|A production line at Nidec Tosok Việt Nam Co.,Ltd at the Tân Thuận Export Processing Zone in HCM City’s District 7. — VNA File Photo|
HCM CITY — More than US$591 million poured into HCM City’s export processing zones (EPZs) and industrial zones (IPs) in the first 10 months of the year, a year-on-year increase of 7.16 per cent.
Revealing this, the HCM City Export Processing and Industrial Zones Authority (HEPZA), which manages them, said foreign investment accounted for $270 million, a 19.14 per cent decline.
There were 11 new foreign projects worth nearly $91 million, a decrease of 42.15 per cent, while 25 existing ones registered to increase their investment by nearly $180 million, virtually the same as last year.
Most of the new investments, worth $81.2 million accounting for 89.4 per cent, were in the services sector, and it was followed by machinery, electronics, plastics, and rubber.
EPZs and IPs received VNĐ7.44 trillion ($321 million) worth of domestic investment, up by 47.6 per cent.
They went into 46 new projects with total registered capital of VNĐ5.8 trillion ($251 million) and 32 existing ones that increased their capital by VNĐ1.6 trillion ($70.3 million).
Hứa Quốc Hưng, head of HEPZA, blamed the impact of the COVID-19 pandemic and the restrictions on movements that limited investors’ ability to travel for the decline in FDI.
The new investments were mainly for building factories and warehouses for rent, he said.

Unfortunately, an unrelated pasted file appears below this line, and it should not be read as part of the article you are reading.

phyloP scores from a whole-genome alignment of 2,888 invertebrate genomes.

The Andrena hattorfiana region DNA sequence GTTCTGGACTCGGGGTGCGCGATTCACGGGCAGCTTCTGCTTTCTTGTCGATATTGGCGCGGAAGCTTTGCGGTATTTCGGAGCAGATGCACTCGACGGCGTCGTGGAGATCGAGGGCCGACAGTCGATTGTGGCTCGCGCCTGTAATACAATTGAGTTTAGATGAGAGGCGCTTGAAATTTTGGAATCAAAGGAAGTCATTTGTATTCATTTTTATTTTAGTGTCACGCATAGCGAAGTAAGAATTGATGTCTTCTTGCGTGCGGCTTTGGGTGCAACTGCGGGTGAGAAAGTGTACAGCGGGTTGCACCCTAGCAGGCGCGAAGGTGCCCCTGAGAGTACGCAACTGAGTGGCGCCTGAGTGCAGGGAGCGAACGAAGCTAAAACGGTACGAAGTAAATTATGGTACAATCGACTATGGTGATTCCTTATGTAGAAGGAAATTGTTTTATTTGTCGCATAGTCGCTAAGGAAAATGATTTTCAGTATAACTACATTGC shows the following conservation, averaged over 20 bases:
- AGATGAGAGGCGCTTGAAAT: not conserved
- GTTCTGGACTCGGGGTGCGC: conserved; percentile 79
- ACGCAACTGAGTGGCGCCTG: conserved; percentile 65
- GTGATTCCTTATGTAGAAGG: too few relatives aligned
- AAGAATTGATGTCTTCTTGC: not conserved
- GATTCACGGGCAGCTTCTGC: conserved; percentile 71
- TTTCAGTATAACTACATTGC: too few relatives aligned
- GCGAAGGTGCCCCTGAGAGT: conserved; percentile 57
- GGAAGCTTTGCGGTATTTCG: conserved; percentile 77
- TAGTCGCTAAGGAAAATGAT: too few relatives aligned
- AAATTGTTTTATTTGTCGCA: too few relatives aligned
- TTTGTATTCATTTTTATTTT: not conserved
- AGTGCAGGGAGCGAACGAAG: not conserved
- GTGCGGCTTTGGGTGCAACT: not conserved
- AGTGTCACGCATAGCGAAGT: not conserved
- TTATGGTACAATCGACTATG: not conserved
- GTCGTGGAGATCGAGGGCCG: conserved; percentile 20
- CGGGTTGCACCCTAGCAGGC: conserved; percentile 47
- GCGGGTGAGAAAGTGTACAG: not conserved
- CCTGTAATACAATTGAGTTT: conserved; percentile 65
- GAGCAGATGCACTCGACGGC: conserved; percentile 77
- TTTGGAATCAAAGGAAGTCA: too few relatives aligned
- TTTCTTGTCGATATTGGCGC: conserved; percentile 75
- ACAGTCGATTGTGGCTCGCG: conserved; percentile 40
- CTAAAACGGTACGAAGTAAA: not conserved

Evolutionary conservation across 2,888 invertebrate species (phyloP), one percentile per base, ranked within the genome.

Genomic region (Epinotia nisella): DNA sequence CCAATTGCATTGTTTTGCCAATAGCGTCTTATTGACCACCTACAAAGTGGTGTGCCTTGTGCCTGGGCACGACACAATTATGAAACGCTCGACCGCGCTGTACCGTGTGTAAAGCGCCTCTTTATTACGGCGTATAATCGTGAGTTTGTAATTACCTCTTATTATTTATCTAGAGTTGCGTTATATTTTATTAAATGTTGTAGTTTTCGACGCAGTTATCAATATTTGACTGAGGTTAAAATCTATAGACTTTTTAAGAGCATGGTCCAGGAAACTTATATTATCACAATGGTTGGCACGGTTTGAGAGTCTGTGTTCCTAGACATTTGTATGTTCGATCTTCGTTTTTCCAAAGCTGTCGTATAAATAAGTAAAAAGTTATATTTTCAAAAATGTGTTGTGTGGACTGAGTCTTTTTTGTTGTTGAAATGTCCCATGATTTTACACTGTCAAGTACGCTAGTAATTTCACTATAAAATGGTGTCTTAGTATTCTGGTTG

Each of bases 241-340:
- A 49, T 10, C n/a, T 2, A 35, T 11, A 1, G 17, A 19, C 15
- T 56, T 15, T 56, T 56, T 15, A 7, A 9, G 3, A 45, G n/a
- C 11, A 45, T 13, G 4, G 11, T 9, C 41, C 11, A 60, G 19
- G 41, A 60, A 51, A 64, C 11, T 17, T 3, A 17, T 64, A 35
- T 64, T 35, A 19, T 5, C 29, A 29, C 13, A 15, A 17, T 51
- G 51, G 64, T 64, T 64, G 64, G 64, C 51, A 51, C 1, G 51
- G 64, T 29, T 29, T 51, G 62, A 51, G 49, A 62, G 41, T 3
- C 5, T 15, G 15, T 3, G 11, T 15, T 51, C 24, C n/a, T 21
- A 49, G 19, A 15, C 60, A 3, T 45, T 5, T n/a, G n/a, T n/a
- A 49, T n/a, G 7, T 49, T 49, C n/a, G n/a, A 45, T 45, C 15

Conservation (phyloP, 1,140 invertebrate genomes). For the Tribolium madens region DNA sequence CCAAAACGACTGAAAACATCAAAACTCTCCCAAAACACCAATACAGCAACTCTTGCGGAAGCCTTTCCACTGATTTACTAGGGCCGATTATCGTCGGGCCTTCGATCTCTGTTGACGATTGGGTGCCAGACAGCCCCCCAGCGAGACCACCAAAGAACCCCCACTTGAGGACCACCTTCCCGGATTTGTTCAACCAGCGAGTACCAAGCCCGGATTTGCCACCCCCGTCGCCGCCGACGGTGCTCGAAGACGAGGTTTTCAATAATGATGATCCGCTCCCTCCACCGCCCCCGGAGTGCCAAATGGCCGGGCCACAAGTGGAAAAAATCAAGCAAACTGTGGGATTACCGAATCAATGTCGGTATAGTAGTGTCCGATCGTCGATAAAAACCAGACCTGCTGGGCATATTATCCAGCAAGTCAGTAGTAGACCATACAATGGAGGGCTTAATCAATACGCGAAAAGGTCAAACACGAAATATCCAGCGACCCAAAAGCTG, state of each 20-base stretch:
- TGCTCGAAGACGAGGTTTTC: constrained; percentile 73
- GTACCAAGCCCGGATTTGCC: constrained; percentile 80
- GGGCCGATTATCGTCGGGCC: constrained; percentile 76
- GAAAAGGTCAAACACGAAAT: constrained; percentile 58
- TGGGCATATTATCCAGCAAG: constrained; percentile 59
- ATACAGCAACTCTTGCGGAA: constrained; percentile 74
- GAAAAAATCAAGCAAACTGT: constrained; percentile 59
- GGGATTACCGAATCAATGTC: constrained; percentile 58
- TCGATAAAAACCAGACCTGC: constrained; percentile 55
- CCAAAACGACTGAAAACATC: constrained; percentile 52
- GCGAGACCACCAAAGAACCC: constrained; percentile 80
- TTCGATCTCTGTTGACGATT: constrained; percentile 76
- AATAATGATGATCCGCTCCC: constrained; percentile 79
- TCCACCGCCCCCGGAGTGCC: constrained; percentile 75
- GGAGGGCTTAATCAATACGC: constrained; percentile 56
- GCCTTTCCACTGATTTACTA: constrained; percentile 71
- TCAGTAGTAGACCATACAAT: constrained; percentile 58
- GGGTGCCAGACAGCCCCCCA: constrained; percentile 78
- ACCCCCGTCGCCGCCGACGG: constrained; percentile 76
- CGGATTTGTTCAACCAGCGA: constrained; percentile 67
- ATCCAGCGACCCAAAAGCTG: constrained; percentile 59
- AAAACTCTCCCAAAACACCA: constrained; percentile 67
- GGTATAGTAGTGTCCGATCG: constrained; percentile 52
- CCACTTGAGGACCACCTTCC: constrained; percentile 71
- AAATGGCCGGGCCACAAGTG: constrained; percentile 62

Many investors have expressed interest in investing in warehouses for supporting transportation and logistics and factories including high-rise, he said.
With the COVID-19 situation well under control, many investors have moved their entire production from abroad to the city, he said.
“That promotes business and creates jobs.”
There is huge demand for workers in the textile and garment, leather footwear and services industries.
HEPZA reported that 41 out of 45 businesses that suspended operations during the pandemic have resumed work.
Many enterprises cut their production and business scale, and leased out vacant areas in their factories or even the whole factory in some cases.
Others looked for new customers and suppliers and alternative sources of raw materials, organised sales promotions, and temporarily laid-off employees as they waited for new orders.
Enterprises facing difficulties have received support from authorities in the form of bank loans, tax cuts, rescheduling of loans, and extension of project deadlines.
According to HEPZA, total exports from its zones in the first 10 months of this year were an estimated $5.3 billion. Foreign enterprises accounted for $3.9 billion.
HEPZA’s zones house more than 1,300 enterprises that employ 320,000 workers. — VNS